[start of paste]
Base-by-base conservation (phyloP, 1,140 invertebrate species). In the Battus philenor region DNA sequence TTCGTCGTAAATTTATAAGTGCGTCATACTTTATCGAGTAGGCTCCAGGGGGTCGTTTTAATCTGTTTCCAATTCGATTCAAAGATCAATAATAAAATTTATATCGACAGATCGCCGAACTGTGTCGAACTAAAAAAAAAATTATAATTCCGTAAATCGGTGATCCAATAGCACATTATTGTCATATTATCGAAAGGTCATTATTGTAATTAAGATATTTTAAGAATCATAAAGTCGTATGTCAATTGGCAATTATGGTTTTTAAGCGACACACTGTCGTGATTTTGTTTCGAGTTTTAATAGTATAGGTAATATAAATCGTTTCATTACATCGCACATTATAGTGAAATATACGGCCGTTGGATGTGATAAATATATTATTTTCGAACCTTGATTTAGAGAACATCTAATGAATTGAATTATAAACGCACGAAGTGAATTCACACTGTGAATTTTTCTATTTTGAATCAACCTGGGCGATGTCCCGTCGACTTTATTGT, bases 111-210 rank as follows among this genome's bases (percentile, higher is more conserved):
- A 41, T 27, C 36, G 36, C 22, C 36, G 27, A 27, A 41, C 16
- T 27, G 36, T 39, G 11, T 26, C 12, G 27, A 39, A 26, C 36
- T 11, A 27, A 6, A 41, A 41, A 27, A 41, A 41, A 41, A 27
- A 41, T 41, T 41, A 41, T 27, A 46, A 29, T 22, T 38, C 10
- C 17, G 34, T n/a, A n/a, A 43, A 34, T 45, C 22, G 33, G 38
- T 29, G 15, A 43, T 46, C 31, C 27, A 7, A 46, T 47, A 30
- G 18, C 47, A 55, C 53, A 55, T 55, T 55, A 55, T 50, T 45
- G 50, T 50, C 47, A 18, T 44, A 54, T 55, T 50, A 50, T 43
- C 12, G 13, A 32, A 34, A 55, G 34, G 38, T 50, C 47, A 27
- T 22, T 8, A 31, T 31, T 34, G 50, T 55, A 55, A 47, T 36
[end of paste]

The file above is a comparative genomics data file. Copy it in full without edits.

Base-by-base conservation (phyloP, 1,140 invertebrate species). In the Battus philenor region DNA sequence TTCGTCGTAAATTTATAAGTGCGTCATACTTTATCGAGTAGGCTCCAGGGGGTCGTTTTAATCTGTTTCCAATTCGATTCAAAGATCAATAATAAAATTTATATCGACAGATCGCCGAACTGTGTCGAACTAAAAAAAAAATTATAATTCCGTAAATCGGTGATCCAATAGCACATTATTGTCATATTATCGAAAGGTCATTATTGTAATTAAGATATTTTAAGAATCATAAAGTCGTATGTCAATTGGCAATTATGGTTTTTAAGCGACACACTGTCGTGATTTTGTTTCGAGTTTTAATAGTATAGGTAATATAAATCGTTTCATTACATCGCACATTATAGTGAAATATACGGCCGTTGGATGTGATAAATATATTATTTTCGAACCTTGATTTAGAGAACATCTAATGAATTGAATTATAAACGCACGAAGTGAATTCACACTGTGAATTTTTCTATTTTGAATCAACCTGGGCGATGTCCCGTCGACTTTATTGT, bases 111-210 rank as follows among this genome's bases (percentile, higher is more conserved):
- A 41, T 27, C 36, G 36, C 22, C 36, G 27, A 27, A 41, C 16
- T 27, G 36, T 39, G 11, T 26, C 12, G 27, A 39, A 26, C 36
- T 11, A 27, A 6, A 41, A 41, A 27, A 41, A 41, A 41, A 27
- A 41, T 41, T 41, A 41, T 27, A 46, A 29, T 22, T 38, C 10
- C 17, G 34, T n/a, A n/a, A 43, A 34, T 45, C 22, G 33, G 38
- T 29, G 15, A 43, T 46, C 31, C 27, A 7, A 46, T 47, A 30
- G 18, C 47, A 55, C 53, A 55, T 55, T 55, A 55, T 50, T 45
- G 50, T 50, C 47, A 18, T 44, A 54, T 55, T 50, A 50, T 43
- C 12, G 13, A 32, A 34, A 55, G 34, G 38, T 50, C 47, A 27
- T 22, T 8, A 31, T 31, T 34, G 50, T 55, A 55, A 47, T 36